A part of me loathed my mother for having such a low opinion of herself, misogyny so internalized that she sacrificed her lifestyle just to be on the same level as my father. She now stays home alone when everyone is at work or at school, and sometimes she cries. She misses her old life, has already forgotten what it is like not to have a job, and on bad days she takes it out on everyone around her. There were a lot of bad days on the first few months, and those were the days I truly despised my father for making her do this, involuntary as the influence may have been. But the few good days were really, really good. Trips to the plaza every weekend, dogs yipping happily in the background, the sun warm on our faces type of good. She was right on that front. Our family is closer now than we have ever been my entire life. When I see my mother in the kitchen alone, quietly washing the dishes, I come up beside her and try to do the chore myself. I have this ma, don’t stress yourself too much. She would take the plate back and softly say, It’s okay, anak, I love washing dishes anyway. She seems happier now, worry lines disappearing from her face, the circles under her eyes not so dark. There are still bad moments, but that’s to be expected. Sometimes, I still blame my father.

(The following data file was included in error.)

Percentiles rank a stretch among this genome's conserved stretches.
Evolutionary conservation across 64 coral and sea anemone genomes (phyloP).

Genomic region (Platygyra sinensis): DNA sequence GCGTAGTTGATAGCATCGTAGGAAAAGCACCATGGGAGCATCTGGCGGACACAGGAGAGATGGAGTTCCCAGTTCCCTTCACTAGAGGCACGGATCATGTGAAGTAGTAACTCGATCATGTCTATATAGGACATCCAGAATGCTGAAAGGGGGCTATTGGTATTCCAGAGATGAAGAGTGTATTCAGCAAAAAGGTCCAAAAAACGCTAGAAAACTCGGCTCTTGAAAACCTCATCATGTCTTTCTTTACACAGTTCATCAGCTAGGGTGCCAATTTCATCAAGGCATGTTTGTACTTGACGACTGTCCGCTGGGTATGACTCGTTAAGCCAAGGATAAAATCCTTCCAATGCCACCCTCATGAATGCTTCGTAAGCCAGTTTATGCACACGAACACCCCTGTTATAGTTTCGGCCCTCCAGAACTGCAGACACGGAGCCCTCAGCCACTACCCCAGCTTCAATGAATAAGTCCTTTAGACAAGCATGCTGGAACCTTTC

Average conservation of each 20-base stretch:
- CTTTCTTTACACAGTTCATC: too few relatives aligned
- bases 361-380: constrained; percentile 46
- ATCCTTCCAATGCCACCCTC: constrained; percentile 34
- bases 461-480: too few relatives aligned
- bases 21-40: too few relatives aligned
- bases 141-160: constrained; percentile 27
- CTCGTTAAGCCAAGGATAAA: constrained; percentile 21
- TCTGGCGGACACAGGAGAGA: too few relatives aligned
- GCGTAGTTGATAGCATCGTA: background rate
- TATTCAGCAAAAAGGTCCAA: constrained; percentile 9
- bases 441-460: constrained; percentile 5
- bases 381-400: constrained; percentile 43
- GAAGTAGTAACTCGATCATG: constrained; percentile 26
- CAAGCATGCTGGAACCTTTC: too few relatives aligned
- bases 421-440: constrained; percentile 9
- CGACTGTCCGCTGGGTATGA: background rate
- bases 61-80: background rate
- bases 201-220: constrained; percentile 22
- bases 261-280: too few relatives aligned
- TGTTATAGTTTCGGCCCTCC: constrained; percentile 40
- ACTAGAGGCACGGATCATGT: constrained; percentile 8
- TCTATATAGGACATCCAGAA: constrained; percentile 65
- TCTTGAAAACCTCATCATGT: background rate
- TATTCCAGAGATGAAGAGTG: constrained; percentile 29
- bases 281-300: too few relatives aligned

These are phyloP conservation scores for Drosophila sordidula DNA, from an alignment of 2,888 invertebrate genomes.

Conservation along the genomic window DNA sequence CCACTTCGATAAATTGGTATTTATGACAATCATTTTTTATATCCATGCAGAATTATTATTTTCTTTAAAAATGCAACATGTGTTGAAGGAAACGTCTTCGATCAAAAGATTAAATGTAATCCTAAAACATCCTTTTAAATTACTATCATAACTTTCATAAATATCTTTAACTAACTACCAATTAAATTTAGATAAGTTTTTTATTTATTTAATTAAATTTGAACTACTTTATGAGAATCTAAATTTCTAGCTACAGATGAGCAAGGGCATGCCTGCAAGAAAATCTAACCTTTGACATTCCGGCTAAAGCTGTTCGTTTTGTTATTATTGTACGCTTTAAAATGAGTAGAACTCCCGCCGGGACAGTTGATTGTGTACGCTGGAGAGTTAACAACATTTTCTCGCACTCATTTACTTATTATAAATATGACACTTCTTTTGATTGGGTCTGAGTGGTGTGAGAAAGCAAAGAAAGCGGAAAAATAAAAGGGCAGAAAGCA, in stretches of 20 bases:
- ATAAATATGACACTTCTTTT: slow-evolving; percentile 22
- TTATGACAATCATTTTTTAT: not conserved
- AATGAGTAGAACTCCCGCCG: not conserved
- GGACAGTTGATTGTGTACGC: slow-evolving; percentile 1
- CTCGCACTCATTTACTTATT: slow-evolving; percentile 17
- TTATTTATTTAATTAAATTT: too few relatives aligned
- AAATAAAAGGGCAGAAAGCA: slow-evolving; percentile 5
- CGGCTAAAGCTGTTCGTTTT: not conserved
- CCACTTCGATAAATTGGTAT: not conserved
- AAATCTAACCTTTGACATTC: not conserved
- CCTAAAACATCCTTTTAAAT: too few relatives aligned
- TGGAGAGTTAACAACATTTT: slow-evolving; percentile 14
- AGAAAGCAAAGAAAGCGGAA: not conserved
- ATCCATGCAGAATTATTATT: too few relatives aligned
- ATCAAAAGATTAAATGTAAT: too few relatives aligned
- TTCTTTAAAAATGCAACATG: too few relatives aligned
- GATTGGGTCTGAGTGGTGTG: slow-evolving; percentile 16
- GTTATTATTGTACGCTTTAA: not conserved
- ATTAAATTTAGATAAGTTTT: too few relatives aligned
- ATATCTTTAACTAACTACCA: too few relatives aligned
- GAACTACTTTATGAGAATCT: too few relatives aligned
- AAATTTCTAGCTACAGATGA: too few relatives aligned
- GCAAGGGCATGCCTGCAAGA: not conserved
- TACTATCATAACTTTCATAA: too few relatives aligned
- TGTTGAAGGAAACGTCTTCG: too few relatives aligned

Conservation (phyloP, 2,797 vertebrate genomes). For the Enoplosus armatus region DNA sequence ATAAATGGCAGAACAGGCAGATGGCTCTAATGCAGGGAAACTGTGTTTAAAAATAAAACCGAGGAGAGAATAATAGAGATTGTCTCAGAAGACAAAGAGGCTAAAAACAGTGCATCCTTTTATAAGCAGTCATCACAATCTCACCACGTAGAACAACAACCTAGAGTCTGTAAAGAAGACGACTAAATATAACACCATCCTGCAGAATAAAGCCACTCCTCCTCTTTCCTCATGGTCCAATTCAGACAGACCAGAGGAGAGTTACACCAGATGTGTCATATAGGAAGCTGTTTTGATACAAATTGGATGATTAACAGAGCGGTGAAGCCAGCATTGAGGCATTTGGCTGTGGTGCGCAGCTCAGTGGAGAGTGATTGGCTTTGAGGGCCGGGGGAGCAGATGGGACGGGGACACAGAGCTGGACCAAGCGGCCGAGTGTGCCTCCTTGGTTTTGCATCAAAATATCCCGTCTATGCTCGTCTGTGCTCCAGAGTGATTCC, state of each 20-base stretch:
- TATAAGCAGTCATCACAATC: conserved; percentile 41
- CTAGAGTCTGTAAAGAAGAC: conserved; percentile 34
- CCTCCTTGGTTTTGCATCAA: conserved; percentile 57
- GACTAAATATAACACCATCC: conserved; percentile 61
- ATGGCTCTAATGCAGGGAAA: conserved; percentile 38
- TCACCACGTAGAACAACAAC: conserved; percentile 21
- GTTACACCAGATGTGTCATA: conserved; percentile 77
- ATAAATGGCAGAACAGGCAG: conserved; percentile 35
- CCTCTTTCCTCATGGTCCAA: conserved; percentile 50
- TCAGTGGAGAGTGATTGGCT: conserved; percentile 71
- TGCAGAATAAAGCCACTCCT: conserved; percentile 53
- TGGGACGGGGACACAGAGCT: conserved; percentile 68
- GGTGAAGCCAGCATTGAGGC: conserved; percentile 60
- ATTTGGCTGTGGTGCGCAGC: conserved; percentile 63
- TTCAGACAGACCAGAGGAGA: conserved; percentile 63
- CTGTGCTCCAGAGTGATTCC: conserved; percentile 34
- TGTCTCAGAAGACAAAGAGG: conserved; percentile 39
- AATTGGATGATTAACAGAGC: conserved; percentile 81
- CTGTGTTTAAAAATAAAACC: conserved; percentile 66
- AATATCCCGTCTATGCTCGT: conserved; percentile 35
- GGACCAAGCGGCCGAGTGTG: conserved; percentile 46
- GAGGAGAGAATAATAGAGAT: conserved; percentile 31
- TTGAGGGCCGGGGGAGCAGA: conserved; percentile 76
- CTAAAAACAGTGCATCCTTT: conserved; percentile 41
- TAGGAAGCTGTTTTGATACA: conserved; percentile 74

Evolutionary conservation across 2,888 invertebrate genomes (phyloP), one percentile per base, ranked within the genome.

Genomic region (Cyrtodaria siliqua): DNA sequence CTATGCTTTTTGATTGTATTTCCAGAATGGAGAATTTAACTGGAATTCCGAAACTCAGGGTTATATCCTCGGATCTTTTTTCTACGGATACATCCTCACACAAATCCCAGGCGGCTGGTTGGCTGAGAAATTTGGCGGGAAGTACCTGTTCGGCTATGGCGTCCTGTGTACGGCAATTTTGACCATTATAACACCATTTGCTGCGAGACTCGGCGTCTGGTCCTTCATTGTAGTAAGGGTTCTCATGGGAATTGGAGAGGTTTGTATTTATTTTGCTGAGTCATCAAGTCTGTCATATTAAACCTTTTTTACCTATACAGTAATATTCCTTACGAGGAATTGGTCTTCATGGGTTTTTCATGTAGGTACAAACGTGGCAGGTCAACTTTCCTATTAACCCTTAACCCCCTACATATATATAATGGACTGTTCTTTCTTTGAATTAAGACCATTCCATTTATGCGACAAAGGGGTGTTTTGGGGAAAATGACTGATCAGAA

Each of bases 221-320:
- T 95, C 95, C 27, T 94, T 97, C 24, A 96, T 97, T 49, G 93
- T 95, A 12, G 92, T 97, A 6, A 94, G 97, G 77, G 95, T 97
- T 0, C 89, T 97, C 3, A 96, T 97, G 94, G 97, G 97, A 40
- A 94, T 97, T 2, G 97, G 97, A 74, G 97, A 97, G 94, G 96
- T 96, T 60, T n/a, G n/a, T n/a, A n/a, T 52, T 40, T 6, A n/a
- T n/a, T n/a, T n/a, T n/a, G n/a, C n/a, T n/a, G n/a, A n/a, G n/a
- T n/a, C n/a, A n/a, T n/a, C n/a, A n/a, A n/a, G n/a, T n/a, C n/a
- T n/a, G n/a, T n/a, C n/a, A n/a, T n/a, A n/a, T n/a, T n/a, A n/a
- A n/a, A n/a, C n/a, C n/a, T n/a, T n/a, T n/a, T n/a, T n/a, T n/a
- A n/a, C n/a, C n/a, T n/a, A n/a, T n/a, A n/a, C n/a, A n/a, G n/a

So you used your retirement money as full payment for his new car? The car he says is his own property? I once asked her, one eyebrow raised. His confidence has really boosted, she replies, placating. And when he’s happy, I’m happy. And that was that.

Disclaimer: I do not think washing dishes, cleaning up after children, or other types of housework are a form of “demotion”. I have great respect for househelp as I grew up with them and loved them. This piece is a merely a reflection of my knee-jerk reaction (which, admittedly, does imply something) and my still-ongoing journey in trying to understand my mother’s decision.

*Some details fictionalized to protect the privacy of my parents.


Kyla is a beauty queen who is currently taking up BA Communication Arts at the University of the Philippines Mindanao. She is graduating on June.